There are not clear specific job responsibilities for each position within the organization. HPP should look to create
these in order for its employees to set targets and gain the experience one needs for advancement.

5.) What would you get rid of in the current upward mobility program?
With every company politics come in to play slightly. Not saying this is an issue or part of HPP's upward mobility
program, it is just something people should be aware of and learn how to navigate appropriately.

6.) Is there a time where you feel like you should have received a promotion but did not? If so, describe why you
deserved to be promoted.
Yes, I have been with HPP for some years now, and I would like to have an equal competition for a promotion. That
and I have contributed a lot to HPP, I'm hardworking and would always complete my tasks on time.

7.) Was there a time where you felt it was unfair that an employee got promoted? If so, describe why you think it
was unfair, and why that employee should not have been promoted?
I can't recall ever thinking someone's promotion was unfair, however I do believe at times we promote people a bit too
soon. The main driver as I see it, is at times feel like they owe it to an employee who has been with the company for
many years, but also in our markets it is very difficult to find outside candidates because of the tough labor market.

8.) Does HPP ensure their employees are satisfied? If so, how? If not, why not?
HPP does a great job ensuring their employees are satisfied. We conduct an annual Voice of the Employee survey and
more importantly we implement action items that support a very strong culture. In addition HPP does a great job of
ensuring a solid work/life balance. HPP also does many things for its employees such as providing 4 meals per week
that is catered or brought into each office, provides employees with half day summer days, where the employees are
able to leave on particular Fridays at 12 noon without having to take time off (but they do need to coordinate with their
supervisor), HPP provides more holidays than any company I can recall (14 holidays) in 2018 and lastly HPP does a
great job recognizing performance.

9.) Is there a time when a fellow co-worker you knew decided to quit working for HPP? If so what was their
reason for leaving?
There have been a few people who have left and I would say most is due to an increase in pay, however I can attest that
at least have who have left have reached back out to us to see if they could come back.

10.) What are some areas that you think the HR division can improve on?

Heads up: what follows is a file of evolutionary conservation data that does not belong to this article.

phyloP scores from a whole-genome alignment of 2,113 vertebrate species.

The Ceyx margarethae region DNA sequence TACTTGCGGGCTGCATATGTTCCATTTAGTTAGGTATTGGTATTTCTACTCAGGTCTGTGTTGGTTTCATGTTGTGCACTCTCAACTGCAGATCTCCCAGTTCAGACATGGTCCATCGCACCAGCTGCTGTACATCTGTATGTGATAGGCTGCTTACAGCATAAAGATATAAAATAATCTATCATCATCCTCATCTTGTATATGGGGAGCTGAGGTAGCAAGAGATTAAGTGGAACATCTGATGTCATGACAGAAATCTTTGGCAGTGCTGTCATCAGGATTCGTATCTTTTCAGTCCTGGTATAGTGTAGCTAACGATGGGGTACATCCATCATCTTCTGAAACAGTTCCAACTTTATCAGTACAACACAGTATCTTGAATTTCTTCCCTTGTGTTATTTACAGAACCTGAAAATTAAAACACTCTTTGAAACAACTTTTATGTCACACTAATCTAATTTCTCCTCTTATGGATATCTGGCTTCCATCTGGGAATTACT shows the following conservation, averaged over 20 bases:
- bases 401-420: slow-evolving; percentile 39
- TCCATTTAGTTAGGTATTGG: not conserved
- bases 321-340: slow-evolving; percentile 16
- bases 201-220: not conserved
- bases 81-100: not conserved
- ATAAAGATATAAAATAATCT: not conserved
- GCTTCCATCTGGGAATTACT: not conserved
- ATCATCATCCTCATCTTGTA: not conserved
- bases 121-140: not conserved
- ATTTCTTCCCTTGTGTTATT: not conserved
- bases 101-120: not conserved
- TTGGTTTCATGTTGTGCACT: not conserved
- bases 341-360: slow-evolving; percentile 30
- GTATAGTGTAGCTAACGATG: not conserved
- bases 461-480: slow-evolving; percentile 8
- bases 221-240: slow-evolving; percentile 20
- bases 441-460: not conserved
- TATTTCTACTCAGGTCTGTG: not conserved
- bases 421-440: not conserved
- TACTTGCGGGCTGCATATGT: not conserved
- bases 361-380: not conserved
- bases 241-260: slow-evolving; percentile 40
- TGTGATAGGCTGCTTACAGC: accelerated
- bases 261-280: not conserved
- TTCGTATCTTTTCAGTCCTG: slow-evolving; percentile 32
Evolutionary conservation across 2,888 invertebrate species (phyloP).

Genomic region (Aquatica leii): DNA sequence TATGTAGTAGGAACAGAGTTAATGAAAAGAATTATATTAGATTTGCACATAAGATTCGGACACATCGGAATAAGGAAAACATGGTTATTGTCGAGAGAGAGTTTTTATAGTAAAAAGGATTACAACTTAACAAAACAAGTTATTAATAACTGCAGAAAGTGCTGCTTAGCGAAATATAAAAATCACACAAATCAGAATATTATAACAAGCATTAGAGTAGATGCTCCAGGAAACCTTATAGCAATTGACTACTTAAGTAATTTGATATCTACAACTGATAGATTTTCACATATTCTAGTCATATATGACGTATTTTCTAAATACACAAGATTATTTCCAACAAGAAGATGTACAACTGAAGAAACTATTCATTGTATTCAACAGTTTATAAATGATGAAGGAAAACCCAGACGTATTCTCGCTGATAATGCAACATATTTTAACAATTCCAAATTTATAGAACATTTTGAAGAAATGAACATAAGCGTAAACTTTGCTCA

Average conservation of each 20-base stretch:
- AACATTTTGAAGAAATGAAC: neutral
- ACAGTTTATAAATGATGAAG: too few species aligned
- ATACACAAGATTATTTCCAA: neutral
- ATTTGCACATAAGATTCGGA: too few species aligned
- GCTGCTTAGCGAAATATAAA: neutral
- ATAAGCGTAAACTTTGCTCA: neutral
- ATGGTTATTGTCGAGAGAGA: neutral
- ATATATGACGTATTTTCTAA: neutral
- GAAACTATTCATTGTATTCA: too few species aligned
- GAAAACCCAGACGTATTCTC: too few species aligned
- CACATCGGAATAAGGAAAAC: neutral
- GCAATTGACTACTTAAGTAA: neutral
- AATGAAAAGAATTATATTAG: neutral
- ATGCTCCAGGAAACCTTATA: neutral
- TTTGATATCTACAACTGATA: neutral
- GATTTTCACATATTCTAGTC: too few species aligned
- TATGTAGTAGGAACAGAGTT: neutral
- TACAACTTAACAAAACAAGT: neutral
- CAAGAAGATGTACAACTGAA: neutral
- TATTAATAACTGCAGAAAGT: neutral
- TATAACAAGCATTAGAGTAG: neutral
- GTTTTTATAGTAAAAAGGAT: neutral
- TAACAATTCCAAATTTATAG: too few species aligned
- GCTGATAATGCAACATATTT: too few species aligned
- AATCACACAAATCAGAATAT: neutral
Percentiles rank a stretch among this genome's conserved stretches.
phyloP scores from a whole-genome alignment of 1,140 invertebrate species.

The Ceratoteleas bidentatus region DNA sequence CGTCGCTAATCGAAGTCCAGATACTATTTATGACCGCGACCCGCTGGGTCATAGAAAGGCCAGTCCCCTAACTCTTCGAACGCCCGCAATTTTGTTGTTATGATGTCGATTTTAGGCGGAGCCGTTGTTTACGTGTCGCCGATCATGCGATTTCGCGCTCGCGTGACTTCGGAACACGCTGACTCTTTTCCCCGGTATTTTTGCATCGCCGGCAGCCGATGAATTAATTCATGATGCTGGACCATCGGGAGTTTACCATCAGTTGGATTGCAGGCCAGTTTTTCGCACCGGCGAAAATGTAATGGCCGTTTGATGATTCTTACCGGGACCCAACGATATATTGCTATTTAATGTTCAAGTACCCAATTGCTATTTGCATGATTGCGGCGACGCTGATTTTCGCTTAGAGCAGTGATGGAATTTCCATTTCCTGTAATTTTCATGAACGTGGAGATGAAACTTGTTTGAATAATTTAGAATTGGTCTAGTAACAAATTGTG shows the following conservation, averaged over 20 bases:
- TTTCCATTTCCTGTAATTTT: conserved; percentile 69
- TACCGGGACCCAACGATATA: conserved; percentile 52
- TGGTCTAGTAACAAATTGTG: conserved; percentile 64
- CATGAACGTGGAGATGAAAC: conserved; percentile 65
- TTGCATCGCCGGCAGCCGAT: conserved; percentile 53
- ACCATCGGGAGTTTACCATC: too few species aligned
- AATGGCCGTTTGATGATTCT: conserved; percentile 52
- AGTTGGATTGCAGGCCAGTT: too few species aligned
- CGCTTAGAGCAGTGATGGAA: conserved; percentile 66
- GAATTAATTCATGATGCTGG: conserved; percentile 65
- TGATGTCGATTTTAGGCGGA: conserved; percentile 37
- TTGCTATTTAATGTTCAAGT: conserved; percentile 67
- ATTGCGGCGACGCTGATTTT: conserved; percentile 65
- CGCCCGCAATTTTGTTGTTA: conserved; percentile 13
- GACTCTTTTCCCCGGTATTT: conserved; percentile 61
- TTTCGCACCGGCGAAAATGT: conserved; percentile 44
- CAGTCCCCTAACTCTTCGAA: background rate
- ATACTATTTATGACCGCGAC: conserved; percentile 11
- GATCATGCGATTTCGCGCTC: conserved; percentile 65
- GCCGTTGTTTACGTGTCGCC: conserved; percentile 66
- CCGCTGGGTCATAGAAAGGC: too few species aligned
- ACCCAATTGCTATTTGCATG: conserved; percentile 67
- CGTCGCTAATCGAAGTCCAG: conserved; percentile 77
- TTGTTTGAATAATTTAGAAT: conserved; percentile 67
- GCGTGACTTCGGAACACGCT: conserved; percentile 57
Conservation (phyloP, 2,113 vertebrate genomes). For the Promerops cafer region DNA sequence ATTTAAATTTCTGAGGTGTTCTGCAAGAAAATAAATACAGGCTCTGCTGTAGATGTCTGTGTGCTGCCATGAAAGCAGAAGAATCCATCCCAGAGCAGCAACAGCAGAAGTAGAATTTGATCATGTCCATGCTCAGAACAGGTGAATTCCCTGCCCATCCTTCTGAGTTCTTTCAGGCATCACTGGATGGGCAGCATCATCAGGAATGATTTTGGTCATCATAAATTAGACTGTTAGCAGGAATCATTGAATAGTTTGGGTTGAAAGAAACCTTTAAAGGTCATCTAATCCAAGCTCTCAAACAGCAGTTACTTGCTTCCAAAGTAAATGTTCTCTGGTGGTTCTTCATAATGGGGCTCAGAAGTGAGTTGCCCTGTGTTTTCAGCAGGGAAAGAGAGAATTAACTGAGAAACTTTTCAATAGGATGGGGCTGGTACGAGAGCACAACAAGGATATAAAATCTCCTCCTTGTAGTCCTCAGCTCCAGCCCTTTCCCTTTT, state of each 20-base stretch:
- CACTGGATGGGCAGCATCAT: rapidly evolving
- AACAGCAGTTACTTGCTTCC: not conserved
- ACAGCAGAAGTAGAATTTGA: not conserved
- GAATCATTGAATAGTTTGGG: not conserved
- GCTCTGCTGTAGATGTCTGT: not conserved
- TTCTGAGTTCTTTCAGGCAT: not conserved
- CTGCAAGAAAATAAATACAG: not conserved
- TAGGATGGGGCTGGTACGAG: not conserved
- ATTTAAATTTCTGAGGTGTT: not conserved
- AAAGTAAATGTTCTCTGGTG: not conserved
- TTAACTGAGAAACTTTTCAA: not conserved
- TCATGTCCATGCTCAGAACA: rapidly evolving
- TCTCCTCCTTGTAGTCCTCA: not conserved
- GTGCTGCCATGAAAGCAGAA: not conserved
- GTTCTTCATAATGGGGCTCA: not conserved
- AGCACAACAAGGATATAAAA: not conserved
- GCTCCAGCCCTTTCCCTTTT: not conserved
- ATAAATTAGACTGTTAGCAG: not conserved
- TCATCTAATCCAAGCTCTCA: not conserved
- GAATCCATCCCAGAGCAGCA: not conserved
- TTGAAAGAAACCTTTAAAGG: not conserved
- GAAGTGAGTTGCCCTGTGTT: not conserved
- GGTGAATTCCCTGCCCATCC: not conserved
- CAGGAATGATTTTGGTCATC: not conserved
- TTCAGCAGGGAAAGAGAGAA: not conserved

A better relationship with the local agencies and head hunters in our markets. Corporate HR is in the LA office and
being remote and not understanding the market can have its disadvantages. HPP has made progress with this by putting
an HR employee in our markets.

11.) How is the hiring process like at HPP? Describe the hiring process that you have been through or have seen.
HPP utilizes many different agencies and have the jobs posted on many job sites. Upon an application submitted our
Corporate HR department will review the resumes and do an initial phone screen of those that their resumes look in
line with the job posting. If the phone screen goes well then HR will recommend for the hiring manager and the
property team to meet with the candidate. If there is a recommendation from the hiring manager then the candidate will
move to the next level of reviews. This typically involves in person interviews at the VP and SVP levels. Upon
approval from the VP/SVP then HR will make the formal offer to the candidate pending approved background check.

12.) What would you change or improve about the current hiring process?
Because HPP is so focused on culture and hiring the right person, sometimes the in person interview process can take
awhile. We sometimes lose candidates because of the lengthy interview process. However I am not sure I would change
this because it is more important to get it right (hire right once) then it is shortcut the process.


Agrawal, N. M., & Thite, M. (2003). Human resource issues, challenges and strategies in the

Indian software industry. International Journal of Human Resources Development and

Management, 3(3), 249-264.

HPP, (2018). Hudson Pacific Property. Retrieved February 09, 2018, from

McGarry, S. (2018, February 20). Personal Interview.

Bidwell, M. (2011). Paying more to get less: The effects of external hiring versus internal

mobility. Administrative Science Quarterly, 56(3), 369-407.

Crant, J. M. (2000). Proactive behavior in organizations. Journal of management, 26(3), 435-


Grable, J. E. (2000). Financial risk tolerance and additional factors that affect risk taking in

everyday money matters. Journal of Business and Psychology, 14(4), 625-630.

Gulati, R., Mayo, A., Nohria, N. (2017). Management: An Integrated Approach. Boston:

Cengage Learning.

Wanous, J. (1989). Installing A Realistic Job Preview: Ten Tough Choices. Personnel

Psychology, 42.